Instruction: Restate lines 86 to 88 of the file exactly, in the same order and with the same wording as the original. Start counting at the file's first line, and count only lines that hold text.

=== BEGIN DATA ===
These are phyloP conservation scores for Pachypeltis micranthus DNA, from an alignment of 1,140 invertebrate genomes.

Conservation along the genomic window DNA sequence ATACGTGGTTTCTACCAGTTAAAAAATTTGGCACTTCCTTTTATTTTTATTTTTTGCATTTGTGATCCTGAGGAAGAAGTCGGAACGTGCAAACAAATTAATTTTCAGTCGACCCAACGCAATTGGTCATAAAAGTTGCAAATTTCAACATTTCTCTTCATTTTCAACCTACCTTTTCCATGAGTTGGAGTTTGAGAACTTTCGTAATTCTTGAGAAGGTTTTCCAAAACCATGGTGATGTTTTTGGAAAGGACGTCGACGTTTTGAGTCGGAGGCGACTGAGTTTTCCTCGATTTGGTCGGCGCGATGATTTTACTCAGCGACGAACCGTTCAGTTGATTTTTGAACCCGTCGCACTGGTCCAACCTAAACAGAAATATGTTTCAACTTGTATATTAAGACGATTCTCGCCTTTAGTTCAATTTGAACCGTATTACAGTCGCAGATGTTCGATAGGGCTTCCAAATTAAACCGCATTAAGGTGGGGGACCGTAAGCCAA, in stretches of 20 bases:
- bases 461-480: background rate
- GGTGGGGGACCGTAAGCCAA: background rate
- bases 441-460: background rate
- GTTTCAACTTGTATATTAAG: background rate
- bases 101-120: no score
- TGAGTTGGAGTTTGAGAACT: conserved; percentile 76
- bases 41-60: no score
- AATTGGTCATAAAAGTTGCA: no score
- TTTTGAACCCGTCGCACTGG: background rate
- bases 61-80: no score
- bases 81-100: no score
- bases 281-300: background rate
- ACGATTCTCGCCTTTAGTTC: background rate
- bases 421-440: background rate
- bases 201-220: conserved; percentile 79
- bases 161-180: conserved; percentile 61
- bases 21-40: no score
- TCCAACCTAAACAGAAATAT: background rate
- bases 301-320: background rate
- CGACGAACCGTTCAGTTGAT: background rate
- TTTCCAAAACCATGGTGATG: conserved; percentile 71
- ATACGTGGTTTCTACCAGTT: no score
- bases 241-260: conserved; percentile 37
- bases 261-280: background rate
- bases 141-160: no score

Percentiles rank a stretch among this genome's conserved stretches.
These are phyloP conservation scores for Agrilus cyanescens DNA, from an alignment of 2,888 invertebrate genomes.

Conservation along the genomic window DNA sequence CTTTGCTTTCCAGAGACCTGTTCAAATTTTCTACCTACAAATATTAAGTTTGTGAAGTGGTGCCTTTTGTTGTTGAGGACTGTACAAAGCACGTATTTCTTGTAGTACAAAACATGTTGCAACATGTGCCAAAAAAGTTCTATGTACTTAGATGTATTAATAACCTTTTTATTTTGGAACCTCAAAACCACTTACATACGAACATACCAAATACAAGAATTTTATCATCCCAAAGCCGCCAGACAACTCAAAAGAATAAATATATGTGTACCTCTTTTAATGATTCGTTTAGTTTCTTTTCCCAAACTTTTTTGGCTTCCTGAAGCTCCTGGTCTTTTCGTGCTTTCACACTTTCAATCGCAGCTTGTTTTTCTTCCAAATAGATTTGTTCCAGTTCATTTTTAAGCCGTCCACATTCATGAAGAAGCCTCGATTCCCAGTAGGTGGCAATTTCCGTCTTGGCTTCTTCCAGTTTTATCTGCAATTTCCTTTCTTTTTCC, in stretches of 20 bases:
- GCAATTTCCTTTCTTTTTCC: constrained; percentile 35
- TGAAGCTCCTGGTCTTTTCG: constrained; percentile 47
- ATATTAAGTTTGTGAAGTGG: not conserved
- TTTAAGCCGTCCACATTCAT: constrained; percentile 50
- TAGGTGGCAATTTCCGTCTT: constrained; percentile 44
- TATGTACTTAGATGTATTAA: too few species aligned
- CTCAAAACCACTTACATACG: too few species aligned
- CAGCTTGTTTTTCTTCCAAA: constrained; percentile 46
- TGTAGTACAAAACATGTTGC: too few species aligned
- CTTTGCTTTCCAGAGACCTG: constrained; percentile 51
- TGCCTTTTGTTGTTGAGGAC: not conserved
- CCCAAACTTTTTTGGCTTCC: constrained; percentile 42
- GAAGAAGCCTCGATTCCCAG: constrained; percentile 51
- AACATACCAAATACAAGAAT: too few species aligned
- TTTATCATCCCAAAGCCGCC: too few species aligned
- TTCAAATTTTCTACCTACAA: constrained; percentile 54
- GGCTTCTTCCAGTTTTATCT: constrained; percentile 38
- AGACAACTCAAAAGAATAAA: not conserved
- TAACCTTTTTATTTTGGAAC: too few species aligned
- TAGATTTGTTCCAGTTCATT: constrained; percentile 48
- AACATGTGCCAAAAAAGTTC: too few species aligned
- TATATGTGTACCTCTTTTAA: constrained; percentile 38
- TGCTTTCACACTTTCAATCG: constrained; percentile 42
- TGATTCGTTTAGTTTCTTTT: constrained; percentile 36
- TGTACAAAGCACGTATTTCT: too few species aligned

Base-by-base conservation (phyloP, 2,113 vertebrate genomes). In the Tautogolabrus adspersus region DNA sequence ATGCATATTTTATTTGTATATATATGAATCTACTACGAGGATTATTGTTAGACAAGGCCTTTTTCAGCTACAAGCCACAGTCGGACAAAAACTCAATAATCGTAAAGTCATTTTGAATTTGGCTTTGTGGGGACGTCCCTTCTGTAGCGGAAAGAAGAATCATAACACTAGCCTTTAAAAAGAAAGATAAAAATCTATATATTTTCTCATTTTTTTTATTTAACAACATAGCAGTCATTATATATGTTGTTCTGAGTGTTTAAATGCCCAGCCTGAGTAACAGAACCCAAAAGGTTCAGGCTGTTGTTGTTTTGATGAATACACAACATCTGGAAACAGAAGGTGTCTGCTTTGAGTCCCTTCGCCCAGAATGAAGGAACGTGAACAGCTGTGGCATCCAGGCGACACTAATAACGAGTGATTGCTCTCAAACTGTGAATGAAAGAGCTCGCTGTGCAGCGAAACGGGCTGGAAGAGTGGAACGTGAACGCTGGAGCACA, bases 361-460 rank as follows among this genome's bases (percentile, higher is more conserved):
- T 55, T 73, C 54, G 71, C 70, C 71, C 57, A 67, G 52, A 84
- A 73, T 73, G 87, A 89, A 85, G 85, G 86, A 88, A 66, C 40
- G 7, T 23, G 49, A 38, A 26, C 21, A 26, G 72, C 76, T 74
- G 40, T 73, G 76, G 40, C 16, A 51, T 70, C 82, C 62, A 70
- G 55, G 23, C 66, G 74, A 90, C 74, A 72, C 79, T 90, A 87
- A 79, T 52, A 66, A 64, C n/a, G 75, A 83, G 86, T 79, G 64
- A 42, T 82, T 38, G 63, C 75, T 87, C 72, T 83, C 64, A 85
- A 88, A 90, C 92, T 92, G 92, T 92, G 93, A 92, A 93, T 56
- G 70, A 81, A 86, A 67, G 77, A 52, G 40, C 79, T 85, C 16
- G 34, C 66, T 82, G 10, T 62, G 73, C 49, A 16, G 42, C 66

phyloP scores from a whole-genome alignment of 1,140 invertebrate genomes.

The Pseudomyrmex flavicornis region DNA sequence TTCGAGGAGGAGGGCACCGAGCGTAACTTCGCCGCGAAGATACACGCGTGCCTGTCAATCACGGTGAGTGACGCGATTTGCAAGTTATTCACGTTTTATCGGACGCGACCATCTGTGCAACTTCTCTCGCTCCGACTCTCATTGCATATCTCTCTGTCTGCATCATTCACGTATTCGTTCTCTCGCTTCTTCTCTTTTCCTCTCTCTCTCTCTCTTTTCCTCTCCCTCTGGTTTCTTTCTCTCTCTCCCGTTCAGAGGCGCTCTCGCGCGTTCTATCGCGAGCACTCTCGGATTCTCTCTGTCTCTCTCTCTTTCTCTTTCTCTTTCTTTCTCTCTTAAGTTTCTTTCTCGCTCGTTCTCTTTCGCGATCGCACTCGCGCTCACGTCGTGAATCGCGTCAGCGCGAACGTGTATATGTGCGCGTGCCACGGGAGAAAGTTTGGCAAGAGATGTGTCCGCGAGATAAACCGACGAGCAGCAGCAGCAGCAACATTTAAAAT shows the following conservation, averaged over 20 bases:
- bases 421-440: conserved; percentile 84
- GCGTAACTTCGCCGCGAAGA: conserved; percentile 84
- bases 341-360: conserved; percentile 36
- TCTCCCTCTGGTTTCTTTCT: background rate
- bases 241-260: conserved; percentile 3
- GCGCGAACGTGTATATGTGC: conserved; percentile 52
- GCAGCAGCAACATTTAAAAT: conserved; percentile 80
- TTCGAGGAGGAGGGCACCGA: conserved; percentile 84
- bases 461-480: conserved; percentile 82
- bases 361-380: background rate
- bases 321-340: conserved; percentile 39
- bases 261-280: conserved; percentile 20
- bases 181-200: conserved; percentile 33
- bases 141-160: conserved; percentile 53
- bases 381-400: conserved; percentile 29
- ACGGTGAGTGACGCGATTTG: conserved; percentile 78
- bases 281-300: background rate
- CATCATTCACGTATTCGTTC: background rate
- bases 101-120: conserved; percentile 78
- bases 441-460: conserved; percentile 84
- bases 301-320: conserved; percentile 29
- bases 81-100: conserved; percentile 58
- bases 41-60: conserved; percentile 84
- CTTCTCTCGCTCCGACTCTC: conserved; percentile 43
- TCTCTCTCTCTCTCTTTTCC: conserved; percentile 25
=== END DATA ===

- CATCATTCACGTATTCGTTC: background rate
- bases 101-120: conserved; percentile 78
- bases 441-460: conserved; percentile 84